Study objective: To test the hypothesis that recurrent sleep curtailment will result in decreased physical activity in adults at risk for type 2 diabetes.
Design: Two-condition 2-period randomized crossover study.
Setting: University General Clinical Research Center.
Participants: Eighteen healthy patients with parental history of type 2 diabetes (9 females and 9 males, age 27 yr [standard deviation 3], body mass index 23.7 [2.3] kg/m²).
Interventions: Two week-long inpatient sessions with 8.5 or 5.5-hr nighttime sleep opportunity. Participants who exercised regularly (39%) could follow their usual exercise routines during both sessions.
Measurements and results: Sleep and total body movement were measured by wrist actigraphy and waist accelerometry. Subjective mood and vigor was assessed using visual analog scales. The main outcome was the comparison of total activity counts between sleep conditions. Ancillary endpoints included changes in sedentary, light, and moderate plus vigorous activity, and their association with changes in mood and vigor. Daily sleep was reduced by 2.3 hr (P < 0.001) and total activity counts were 31% lower (P = 0.020) during the 5.5-hr time-in-bed condition. This was accompanied by a 24% reduction in moderate-plus-vigorous activity time (P = 0.005) and more sedentary behavior (+21 min/day; P = 0.020). The decrease in daily activity during the 5.5-hr time-in-bed condition was seen mostly in participants who exercised regularly (-39 versus -4% in exercisers versus nonexercisers; P = 0.027). Sleep loss-related declines in physical activity correlated strongly with declines in subjective vigor (R = 0.90; P < 0.001).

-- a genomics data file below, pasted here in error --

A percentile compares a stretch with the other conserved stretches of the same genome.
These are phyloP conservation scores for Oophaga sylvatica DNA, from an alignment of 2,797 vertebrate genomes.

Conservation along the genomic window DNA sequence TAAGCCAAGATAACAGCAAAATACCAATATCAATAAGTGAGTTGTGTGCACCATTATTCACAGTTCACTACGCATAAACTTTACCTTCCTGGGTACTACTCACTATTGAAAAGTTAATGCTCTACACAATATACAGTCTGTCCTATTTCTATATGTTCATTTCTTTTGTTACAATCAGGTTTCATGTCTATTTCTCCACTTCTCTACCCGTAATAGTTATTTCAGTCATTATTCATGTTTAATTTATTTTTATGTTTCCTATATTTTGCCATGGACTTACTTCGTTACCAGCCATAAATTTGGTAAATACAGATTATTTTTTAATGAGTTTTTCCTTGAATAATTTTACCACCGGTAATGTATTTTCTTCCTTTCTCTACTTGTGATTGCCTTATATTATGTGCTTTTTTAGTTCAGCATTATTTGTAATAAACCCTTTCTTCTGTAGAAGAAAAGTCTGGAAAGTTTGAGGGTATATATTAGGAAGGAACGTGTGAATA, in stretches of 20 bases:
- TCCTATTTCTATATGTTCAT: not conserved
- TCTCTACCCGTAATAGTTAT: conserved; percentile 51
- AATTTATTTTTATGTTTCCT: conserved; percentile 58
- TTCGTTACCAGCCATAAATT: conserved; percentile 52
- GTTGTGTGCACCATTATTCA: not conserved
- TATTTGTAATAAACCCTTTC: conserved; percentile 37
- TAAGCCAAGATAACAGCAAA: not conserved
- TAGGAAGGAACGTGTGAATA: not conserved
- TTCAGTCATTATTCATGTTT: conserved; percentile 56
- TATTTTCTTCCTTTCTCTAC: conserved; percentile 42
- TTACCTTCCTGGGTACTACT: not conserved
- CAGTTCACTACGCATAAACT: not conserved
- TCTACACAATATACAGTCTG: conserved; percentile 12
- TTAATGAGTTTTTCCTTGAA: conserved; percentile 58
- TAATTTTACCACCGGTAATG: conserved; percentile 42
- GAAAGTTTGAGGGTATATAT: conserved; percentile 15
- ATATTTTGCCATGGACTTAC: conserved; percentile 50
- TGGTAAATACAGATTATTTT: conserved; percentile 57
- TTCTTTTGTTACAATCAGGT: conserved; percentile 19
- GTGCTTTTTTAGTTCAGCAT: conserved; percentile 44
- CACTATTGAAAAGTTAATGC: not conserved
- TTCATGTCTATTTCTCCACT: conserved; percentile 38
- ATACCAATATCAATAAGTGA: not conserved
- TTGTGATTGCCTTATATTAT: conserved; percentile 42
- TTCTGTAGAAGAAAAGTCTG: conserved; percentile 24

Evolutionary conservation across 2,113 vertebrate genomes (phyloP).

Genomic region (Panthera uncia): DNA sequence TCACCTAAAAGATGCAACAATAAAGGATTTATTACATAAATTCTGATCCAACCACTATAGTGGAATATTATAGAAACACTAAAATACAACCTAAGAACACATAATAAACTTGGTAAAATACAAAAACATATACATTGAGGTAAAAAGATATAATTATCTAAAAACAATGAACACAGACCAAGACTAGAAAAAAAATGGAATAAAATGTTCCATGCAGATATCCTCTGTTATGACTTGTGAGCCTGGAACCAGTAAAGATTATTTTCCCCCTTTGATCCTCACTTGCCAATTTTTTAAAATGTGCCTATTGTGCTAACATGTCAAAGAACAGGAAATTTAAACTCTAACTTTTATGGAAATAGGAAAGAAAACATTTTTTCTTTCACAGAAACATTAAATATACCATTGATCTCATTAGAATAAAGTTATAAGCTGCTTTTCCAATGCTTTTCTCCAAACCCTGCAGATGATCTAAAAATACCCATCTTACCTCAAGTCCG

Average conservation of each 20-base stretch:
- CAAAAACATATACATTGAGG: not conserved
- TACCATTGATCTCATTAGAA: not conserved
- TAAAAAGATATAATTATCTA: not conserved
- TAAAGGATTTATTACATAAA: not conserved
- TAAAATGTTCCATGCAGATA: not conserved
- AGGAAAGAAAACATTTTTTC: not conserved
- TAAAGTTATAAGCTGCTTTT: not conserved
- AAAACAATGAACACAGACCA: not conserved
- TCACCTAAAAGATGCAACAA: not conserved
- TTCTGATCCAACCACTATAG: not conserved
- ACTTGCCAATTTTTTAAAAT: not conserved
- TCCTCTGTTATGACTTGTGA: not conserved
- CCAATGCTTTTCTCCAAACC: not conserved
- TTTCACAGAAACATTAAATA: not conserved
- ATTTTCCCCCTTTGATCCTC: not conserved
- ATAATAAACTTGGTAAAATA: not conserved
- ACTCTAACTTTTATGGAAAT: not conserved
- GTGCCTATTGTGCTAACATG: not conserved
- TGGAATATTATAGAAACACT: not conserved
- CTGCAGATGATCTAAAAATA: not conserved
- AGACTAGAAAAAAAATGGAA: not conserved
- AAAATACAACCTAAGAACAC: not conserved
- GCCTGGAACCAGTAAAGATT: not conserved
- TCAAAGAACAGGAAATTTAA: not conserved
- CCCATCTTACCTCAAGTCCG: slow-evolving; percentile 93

Conclusions: Experimental sleep restriction results in decreased amount and intensity of physical activity in adults at risk for type 2 diabetes.
Keywords: Physical activity; familial risk of diabetes; regular exercise; sedentary behavior; sleep restriction.